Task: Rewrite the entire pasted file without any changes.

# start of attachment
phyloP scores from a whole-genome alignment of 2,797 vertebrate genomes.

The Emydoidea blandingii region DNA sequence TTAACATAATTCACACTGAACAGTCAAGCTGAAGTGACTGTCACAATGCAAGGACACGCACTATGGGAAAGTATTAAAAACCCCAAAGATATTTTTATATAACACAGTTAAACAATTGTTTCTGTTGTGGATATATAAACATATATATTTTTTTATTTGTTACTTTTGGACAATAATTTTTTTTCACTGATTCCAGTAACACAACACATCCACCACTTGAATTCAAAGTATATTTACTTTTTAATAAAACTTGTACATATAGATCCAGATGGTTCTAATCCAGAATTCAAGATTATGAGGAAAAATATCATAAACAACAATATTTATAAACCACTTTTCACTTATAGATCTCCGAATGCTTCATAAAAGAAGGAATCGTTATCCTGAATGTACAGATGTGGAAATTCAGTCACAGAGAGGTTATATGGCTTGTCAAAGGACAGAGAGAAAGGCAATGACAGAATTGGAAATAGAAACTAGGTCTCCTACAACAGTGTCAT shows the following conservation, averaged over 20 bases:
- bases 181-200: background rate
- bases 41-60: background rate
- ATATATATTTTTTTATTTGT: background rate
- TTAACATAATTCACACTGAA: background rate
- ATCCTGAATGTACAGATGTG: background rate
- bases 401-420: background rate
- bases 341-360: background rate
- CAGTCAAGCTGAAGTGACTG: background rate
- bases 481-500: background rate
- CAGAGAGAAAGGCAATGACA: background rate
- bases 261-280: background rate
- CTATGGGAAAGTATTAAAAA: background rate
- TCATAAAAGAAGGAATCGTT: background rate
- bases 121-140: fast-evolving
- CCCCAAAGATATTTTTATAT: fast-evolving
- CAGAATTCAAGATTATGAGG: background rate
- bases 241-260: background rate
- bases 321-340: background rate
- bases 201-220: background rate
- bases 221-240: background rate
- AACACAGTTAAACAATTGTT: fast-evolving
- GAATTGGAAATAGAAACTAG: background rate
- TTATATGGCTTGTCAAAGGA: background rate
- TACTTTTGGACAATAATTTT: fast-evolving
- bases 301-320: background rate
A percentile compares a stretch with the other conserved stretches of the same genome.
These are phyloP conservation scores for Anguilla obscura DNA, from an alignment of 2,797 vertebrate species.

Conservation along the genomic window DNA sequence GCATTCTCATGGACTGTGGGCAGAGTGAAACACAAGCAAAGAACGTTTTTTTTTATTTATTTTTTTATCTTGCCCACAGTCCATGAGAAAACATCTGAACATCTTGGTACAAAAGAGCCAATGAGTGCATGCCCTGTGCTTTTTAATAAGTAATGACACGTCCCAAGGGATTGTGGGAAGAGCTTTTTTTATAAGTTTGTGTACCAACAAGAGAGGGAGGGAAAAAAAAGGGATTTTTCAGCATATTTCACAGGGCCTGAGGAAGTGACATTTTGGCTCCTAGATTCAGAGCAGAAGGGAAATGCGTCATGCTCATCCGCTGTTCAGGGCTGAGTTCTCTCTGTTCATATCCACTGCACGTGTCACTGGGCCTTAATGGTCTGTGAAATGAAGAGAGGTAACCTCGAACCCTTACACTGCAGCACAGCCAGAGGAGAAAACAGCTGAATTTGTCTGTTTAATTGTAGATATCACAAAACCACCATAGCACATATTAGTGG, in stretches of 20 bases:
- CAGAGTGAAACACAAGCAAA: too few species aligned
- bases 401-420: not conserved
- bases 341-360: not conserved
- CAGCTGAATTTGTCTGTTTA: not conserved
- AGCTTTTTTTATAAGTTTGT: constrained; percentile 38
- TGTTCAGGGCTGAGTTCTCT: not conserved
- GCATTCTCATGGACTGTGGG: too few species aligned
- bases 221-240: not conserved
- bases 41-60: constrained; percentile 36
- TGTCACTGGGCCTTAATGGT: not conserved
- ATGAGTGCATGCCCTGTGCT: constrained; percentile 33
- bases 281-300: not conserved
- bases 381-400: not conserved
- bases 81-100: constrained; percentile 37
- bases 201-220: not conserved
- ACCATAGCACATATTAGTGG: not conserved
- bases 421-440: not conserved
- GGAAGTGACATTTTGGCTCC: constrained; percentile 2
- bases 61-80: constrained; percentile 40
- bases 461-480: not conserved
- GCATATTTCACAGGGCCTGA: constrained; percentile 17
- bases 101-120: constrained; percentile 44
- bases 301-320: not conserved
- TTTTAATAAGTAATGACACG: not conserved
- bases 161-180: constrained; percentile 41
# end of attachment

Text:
phyloP scores from a whole-genome alignment of 2,797 vertebrate genomes.

The Emydoidea blandingii region DNA sequence TTAACATAATTCACACTGAACAGTCAAGCTGAAGTGACTGTCACAATGCAAGGACACGCACTATGGGAAAGTATTAAAAACCCCAAAGATATTTTTATATAACACAGTTAAACAATTGTTTCTGTTGTGGATATATAAACATATATATTTTTTTATTTGTTACTTTTGGACAATAATTTTTTTTCACTGATTCCAGTAACACAACACATCCACCACTTGAATTCAAAGTATATTTACTTTTTAATAAAACTTGTACATATAGATCCAGATGGTTCTAATCCAGAATTCAAGATTATGAGGAAAAATATCATAAACAACAATATTTATAAACCACTTTTCACTTATAGATCTCCGAATGCTTCATAAAAGAAGGAATCGTTATCCTGAATGTACAGATGTGGAAATTCAGTCACAGAGAGGTTATATGGCTTGTCAAAGGACAGAGAGAAAGGCAATGACAGAATTGGAAATAGAAACTAGGTCTCCTACAACAGTGTCAT shows the following conservation, averaged over 20 bases:
- bases 181-200: background rate
- bases 41-60: background rate
- ATATATATTTTTTTATTTGT: background rate
- TTAACATAATTCACACTGAA: background rate
- ATCCTGAATGTACAGATGTG: background rate
- bases 401-420: background rate
- bases 341-360: background rate
- CAGTCAAGCTGAAGTGACTG: background rate
- bases 481-500: background rate
- CAGAGAGAAAGGCAATGACA: background rate
- bases 261-280: background rate
- CTATGGGAAAGTATTAAAAA: background rate
- TCATAAAAGAAGGAATCGTT: background rate
- bases 121-140: fast-evolving
- CCCCAAAGATATTTTTATAT: fast-evolving
- CAGAATTCAAGATTATGAGG: background rate
- bases 241-260: background rate
- bases 321-340: background rate
- bases 201-220: background rate
- bases 221-240: background rate
- AACACAGTTAAACAATTGTT: fast-evolving
- GAATTGGAAATAGAAACTAG: background rate
- TTATATGGCTTGTCAAAGGA: background rate
- TACTTTTGGACAATAATTTT: fast-evolving
- bases 301-320: background rate
A percentile compares a stretch with the other conserved stretches of the same genome.
These are phyloP conservation scores for Anguilla obscura DNA, from an alignment of 2,797 vertebrate species.

Conservation along the genomic window DNA sequence GCATTCTCATGGACTGTGGGCAGAGTGAAACACAAGCAAAGAACGTTTTTTTTTATTTATTTTTTTATCTTGCCCACAGTCCATGAGAAAACATCTGAACATCTTGGTACAAAAGAGCCAATGAGTGCATGCCCTGTGCTTTTTAATAAGTAATGACACGTCCCAAGGGATTGTGGGAAGAGCTTTTTTTATAAGTTTGTGTACCAACAAGAGAGGGAGGGAAAAAAAAGGGATTTTTCAGCATATTTCACAGGGCCTGAGGAAGTGACATTTTGGCTCCTAGATTCAGAGCAGAAGGGAAATGCGTCATGCTCATCCGCTGTTCAGGGCTGAGTTCTCTCTGTTCATATCCACTGCACGTGTCACTGGGCCTTAATGGTCTGTGAAATGAAGAGAGGTAACCTCGAACCCTTACACTGCAGCACAGCCAGAGGAGAAAACAGCTGAATTTGTCTGTTTAATTGTAGATATCACAAAACCACCATAGCACATATTAGTGG, in stretches of 20 bases:
- CAGAGTGAAACACAAGCAAA: too few species aligned
- bases 401-420: not conserved
- bases 341-360: not conserved
- CAGCTGAATTTGTCTGTTTA: not conserved
- AGCTTTTTTTATAAGTTTGT: constrained; percentile 38
- TGTTCAGGGCTGAGTTCTCT: not conserved
- GCATTCTCATGGACTGTGGG: too few species aligned
- bases 221-240: not conserved
- bases 41-60: constrained; percentile 36
- TGTCACTGGGCCTTAATGGT: not conserved
- ATGAGTGCATGCCCTGTGCT: constrained; percentile 33
- bases 281-300: not conserved
- bases 381-400: not conserved
- bases 81-100: constrained; percentile 37
- bases 201-220: not conserved
- ACCATAGCACATATTAGTGG: not conserved
- bases 421-440: not conserved
- GGAAGTGACATTTTGGCTCC: constrained; percentile 2
- bases 61-80: constrained; percentile 40
- bases 461-480: not conserved
- GCATATTTCACAGGGCCTGA: constrained; percentile 17
- bases 101-120: constrained; percentile 44
- bases 301-320: not conserved
- TTTTAATAAGTAATGACACG: not conserved
- bases 161-180: constrained; percentile 41